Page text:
Long-stalled medical marijuana bills move forward despite activists’ objections
A state House panel has approved long-stalled bills to overhaul Michigan’s medical marijuana system.
House Bills 4209, 4210, and 4827 would add protections for dispensaries and non-smokable forms of medical marijuana. But to get the necessary support from Republicans on the committee, the bills now include taxing and tracking cannabis sold through dispensaries.
The legislation also requires marijuana being transported to go through a licensed “secure transporter.”
Critics say those changes will drive up the cost of safe, legally-obtained medical marijuana.
“The illegal markets, the alternative markets, the black markets – whatever you want to call it – of course will be the more attractive market for consumers as a result,” said Jamie Lowell, a prominent marijuana activist who is also founder of the Third Coast Compassion Center dispensary in Ypsilanti.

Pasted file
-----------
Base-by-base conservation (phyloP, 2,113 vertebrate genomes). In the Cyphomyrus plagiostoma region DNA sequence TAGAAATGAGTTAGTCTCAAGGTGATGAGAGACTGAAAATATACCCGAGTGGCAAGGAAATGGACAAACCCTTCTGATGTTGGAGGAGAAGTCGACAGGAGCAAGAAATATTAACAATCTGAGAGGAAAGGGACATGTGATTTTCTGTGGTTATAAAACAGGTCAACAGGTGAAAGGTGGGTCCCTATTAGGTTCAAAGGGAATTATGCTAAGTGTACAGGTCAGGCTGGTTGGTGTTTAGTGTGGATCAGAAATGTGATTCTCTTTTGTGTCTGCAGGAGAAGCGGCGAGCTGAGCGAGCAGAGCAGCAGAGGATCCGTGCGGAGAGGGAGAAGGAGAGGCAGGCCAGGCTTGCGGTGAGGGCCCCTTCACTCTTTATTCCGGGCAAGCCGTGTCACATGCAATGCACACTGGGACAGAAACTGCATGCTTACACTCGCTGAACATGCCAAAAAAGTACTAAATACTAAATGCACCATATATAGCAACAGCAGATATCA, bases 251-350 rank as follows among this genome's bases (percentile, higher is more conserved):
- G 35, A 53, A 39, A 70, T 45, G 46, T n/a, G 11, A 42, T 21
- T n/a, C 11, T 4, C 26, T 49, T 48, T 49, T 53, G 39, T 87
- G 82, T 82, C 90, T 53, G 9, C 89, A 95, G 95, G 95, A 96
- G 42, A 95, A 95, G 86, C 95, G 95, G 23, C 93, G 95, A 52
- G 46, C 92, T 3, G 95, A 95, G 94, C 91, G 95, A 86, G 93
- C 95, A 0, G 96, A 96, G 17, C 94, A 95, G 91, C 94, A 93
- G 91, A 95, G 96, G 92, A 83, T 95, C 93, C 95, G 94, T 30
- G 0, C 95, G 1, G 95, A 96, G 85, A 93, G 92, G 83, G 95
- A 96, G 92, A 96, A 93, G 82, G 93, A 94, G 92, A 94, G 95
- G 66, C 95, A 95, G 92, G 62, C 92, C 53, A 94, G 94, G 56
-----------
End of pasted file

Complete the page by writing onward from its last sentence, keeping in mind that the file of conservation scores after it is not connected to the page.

State Rep. Jeff Irwin (D-Ann Arbor) was one of two Democrats who voted against the bills in committee due to the changes.
“What we’ve seen in other states is if you treat the medical marijuana like enriched uranium and you try to wrap it in red tape what ends up happening is that more and more people turn to the illegal market,” said Irwin.
But supporters of the legislation say it will ensure medical marijuana is safe and accessible to patients.
“What I think is going to happen, frankly, is that there’ll to be fewer black market… more people will have certainty and confidence in the system as a result,” said Paul Welday, chair of the Michigan Responsibility Coalition, which lobbied for some of the changes.
The legislation now goes to the full state House.